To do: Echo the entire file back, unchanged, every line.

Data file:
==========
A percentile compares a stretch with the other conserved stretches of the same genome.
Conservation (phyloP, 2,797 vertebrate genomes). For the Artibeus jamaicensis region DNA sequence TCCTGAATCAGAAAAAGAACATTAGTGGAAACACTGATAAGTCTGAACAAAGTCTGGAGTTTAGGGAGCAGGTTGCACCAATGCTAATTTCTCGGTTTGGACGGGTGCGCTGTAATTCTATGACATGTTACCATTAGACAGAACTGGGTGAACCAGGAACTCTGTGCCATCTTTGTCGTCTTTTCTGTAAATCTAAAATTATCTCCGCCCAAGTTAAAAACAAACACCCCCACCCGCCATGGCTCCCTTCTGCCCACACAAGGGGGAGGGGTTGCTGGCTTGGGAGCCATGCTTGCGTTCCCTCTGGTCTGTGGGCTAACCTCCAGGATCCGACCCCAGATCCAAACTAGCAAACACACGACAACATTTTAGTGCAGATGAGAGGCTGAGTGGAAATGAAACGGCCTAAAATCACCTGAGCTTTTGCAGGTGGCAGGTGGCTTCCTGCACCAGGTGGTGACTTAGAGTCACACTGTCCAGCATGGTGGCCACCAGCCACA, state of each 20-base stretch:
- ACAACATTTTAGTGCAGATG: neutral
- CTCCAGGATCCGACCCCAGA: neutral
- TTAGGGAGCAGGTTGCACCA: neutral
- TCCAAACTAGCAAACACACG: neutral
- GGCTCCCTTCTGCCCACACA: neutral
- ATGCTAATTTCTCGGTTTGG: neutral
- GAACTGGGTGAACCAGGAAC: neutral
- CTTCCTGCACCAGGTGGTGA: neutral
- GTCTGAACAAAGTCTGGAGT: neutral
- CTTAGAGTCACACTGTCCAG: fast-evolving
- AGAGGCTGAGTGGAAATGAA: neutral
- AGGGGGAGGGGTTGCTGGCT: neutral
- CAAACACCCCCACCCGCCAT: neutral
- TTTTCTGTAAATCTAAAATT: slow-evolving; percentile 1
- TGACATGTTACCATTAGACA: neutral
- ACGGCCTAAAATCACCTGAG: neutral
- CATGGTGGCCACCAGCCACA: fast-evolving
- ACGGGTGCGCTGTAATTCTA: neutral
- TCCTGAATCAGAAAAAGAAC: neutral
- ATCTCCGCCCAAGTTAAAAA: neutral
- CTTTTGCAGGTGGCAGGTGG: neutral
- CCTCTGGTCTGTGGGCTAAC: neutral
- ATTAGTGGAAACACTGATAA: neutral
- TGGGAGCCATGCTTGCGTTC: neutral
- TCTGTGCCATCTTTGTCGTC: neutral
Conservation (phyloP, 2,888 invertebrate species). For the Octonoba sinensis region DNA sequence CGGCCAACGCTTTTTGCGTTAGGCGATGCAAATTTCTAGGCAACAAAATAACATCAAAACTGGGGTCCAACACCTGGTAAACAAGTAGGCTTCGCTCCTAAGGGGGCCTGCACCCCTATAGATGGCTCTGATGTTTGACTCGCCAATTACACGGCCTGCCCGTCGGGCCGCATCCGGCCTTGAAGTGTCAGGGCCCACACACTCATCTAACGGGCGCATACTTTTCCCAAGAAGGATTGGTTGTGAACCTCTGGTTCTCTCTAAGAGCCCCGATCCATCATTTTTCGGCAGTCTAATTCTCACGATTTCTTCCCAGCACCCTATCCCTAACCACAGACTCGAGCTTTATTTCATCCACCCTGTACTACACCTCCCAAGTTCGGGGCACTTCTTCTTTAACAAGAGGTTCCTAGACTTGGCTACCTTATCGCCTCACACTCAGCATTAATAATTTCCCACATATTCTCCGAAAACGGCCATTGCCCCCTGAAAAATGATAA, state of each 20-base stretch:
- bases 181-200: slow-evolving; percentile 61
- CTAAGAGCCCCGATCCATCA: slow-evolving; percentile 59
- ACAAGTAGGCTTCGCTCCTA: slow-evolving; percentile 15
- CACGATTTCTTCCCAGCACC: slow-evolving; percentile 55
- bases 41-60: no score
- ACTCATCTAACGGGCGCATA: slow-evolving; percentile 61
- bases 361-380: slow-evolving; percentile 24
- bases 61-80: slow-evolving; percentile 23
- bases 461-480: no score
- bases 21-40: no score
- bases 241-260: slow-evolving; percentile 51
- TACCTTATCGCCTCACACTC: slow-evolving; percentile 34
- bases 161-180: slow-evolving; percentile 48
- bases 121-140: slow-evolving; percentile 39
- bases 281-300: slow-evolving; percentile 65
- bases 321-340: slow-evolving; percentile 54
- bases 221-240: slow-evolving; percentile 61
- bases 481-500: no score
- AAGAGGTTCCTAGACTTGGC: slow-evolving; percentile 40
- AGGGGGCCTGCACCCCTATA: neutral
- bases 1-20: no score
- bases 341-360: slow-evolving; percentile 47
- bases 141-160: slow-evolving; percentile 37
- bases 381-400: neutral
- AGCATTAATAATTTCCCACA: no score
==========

A percentile compares a stretch with the other conserved stretches of the same genome.
Conservation (phyloP, 2,797 vertebrate genomes). For the Artibeus jamaicensis region DNA sequence TCCTGAATCAGAAAAAGAACATTAGTGGAAACACTGATAAGTCTGAACAAAGTCTGGAGTTTAGGGAGCAGGTTGCACCAATGCTAATTTCTCGGTTTGGACGGGTGCGCTGTAATTCTATGACATGTTACCATTAGACAGAACTGGGTGAACCAGGAACTCTGTGCCATCTTTGTCGTCTTTTCTGTAAATCTAAAATTATCTCCGCCCAAGTTAAAAACAAACACCCCCACCCGCCATGGCTCCCTTCTGCCCACACAAGGGGGAGGGGTTGCTGGCTTGGGAGCCATGCTTGCGTTCCCTCTGGTCTGTGGGCTAACCTCCAGGATCCGACCCCAGATCCAAACTAGCAAACACACGACAACATTTTAGTGCAGATGAGAGGCTGAGTGGAAATGAAACGGCCTAAAATCACCTGAGCTTTTGCAGGTGGCAGGTGGCTTCCTGCACCAGGTGGTGACTTAGAGTCACACTGTCCAGCATGGTGGCCACCAGCCACA, state of each 20-base stretch:
- ACAACATTTTAGTGCAGATG: neutral
- CTCCAGGATCCGACCCCAGA: neutral
- TTAGGGAGCAGGTTGCACCA: neutral
- TCCAAACTAGCAAACACACG: neutral
- GGCTCCCTTCTGCCCACACA: neutral
- ATGCTAATTTCTCGGTTTGG: neutral
- GAACTGGGTGAACCAGGAAC: neutral
- CTTCCTGCACCAGGTGGTGA: neutral
- GTCTGAACAAAGTCTGGAGT: neutral
- CTTAGAGTCACACTGTCCAG: fast-evolving
- AGAGGCTGAGTGGAAATGAA: neutral
- AGGGGGAGGGGTTGCTGGCT: neutral
- CAAACACCCCCACCCGCCAT: neutral
- TTTTCTGTAAATCTAAAATT: slow-evolving; percentile 1
- TGACATGTTACCATTAGACA: neutral
- ACGGCCTAAAATCACCTGAG: neutral
- CATGGTGGCCACCAGCCACA: fast-evolving
- ACGGGTGCGCTGTAATTCTA: neutral
- TCCTGAATCAGAAAAAGAAC: neutral
- ATCTCCGCCCAAGTTAAAAA: neutral
- CTTTTGCAGGTGGCAGGTGG: neutral
- CCTCTGGTCTGTGGGCTAAC: neutral
- ATTAGTGGAAACACTGATAA: neutral
- TGGGAGCCATGCTTGCGTTC: neutral
- TCTGTGCCATCTTTGTCGTC: neutral
Conservation (phyloP, 2,888 invertebrate species). For the Octonoba sinensis region DNA sequence CGGCCAACGCTTTTTGCGTTAGGCGATGCAAATTTCTAGGCAACAAAATAACATCAAAACTGGGGTCCAACACCTGGTAAACAAGTAGGCTTCGCTCCTAAGGGGGCCTGCACCCCTATAGATGGCTCTGATGTTTGACTCGCCAATTACACGGCCTGCCCGTCGGGCCGCATCCGGCCTTGAAGTGTCAGGGCCCACACACTCATCTAACGGGCGCATACTTTTCCCAAGAAGGATTGGTTGTGAACCTCTGGTTCTCTCTAAGAGCCCCGATCCATCATTTTTCGGCAGTCTAATTCTCACGATTTCTTCCCAGCACCCTATCCCTAACCACAGACTCGAGCTTTATTTCATCCACCCTGTACTACACCTCCCAAGTTCGGGGCACTTCTTCTTTAACAAGAGGTTCCTAGACTTGGCTACCTTATCGCCTCACACTCAGCATTAATAATTTCCCACATATTCTCCGAAAACGGCCATTGCCCCCTGAAAAATGATAA, state of each 20-base stretch:
- bases 181-200: slow-evolving; percentile 61
- CTAAGAGCCCCGATCCATCA: slow-evolving; percentile 59
- ACAAGTAGGCTTCGCTCCTA: slow-evolving; percentile 15
- CACGATTTCTTCCCAGCACC: slow-evolving; percentile 55
- bases 41-60: no score
- ACTCATCTAACGGGCGCATA: slow-evolving; percentile 61
- bases 361-380: slow-evolving; percentile 24
- bases 61-80: slow-evolving; percentile 23
- bases 461-480: no score
- bases 21-40: no score
- bases 241-260: slow-evolving; percentile 51
- TACCTTATCGCCTCACACTC: slow-evolving; percentile 34
- bases 161-180: slow-evolving; percentile 48
- bases 121-140: slow-evolving; percentile 39
- bases 281-300: slow-evolving; percentile 65
- bases 321-340: slow-evolving; percentile 54
- bases 221-240: slow-evolving; percentile 61
- bases 481-500: no score
- AAGAGGTTCCTAGACTTGGC: slow-evolving; percentile 40
- AGGGGGCCTGCACCCCTATA: neutral
- bases 1-20: no score
- bases 341-360: slow-evolving; percentile 47
- bases 141-160: slow-evolving; percentile 37
- bases 381-400: neutral
- AGCATTAATAATTTCCCACA: no score